Jump to content

All Activity

This stream auto-updates

  1. Past hour
  2. Maybe an easier way is to take a rolled piece of tape in each hand. Holding it between thumb and forefinger leaving a flattened part to push against the copper and backing. Then gently pull it apart leaving the copper on one side and the backing on the other. I would add pictures, but happen to be out of state seeing our new/first grand son. It might take some testing to see how it works. In the video, I just envision trying to separate the pieces by using the xacto knife as bending at least one corner on every copper plate.
  3. I've completed my spreadsheet tally of 879 blocks (standing and running rigging, less those in the boats) as at this time I believe I will include furled sails. This includes what we normally think of a blocks, plus parrels, hearts and dead eyes. My reference is Steels Rigging Tables for a 74 gun ship. I've considered all sizes from 5" to 56" and the incremental differences at 1:64 scale. As it will likely be difficult to finish sanding a block shape to "exact scale" I believe I would group them so three consecutive sizes (5", 6" , 7") would be one size block (6") as the
  4. Welcome to MSW, Paul. If you did a plastic Bounty, no matter how long ago, you'll find that the skills you developed back then will still be there (if perhaps a little rusty) for your plastic Constitution. However you'll probably find (as I did) that encountering MSW changes your viewpoint of what is possible - and desirable - in your model. Yes, certainly start a build log. The instructions are here ; Have fun with it. Looking forward to seeing your progress.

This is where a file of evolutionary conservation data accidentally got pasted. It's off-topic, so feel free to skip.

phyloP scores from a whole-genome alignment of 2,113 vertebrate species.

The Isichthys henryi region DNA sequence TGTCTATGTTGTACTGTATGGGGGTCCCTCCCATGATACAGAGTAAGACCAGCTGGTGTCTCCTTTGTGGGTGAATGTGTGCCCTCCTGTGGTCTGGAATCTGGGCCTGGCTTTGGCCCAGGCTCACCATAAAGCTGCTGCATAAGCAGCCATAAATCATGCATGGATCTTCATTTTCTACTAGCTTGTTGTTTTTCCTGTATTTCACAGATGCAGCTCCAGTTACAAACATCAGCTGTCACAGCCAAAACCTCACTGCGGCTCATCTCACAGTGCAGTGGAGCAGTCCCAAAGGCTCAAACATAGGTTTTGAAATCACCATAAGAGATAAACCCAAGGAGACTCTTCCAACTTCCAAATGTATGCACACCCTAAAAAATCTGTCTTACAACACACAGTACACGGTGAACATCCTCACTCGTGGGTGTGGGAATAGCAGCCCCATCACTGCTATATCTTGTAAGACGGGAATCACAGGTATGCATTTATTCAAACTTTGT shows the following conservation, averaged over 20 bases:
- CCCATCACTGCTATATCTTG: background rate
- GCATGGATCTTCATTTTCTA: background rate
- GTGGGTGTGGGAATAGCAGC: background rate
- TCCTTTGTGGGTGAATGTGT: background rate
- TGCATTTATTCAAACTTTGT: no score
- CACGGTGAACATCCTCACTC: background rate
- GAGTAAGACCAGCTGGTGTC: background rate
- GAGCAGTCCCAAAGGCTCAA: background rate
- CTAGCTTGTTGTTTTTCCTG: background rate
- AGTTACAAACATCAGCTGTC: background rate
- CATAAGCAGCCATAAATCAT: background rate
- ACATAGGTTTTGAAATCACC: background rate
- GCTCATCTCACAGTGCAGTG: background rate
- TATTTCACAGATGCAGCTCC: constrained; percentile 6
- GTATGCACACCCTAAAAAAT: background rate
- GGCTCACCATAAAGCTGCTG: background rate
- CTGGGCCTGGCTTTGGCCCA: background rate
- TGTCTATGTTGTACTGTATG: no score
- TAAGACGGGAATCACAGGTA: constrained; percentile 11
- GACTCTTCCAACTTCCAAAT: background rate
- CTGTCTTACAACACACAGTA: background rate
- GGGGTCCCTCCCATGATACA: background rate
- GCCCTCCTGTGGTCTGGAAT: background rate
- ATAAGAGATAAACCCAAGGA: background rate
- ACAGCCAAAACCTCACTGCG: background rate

5. There is also the option when building a POB kit, of using an offset strip a'la Chuck, down the center of the backbone .. Image from Chuck's Cheerful instructions. Notice the groove created by the rabbet strip, that serves as the rabbet at the stem. Of course, kits that haven't provided separate parts for the stem, keel and sternpost, would not lend itself to this method.
  6. Today
  7. The engines are in place. The landing gear and some small details (which I would surely break off if not done at the very end) and the decals are all that’s remaining. I am going to finish her before returning to the Morgan.
  8. Its somewhat important as it will establish your plank run and port position. Just draw a straight line to the other side along the BH edge. And use that for placement.
  9. So, I ran into another problem and I was going to PM Chuck with this to get his opinion but I thought this forum is the best place to let people know what not to do. The biggest what no to do is to not pay close attention to the monograph. Read and re-read until you are familiar with all steps. As with my last post above, I omitted adding the keel which I fixed tonight. However, reading through the monograph again I noticed a very important piece of information. It states "When installing the bulkheads I made sure that the laser etched reference marks were facing the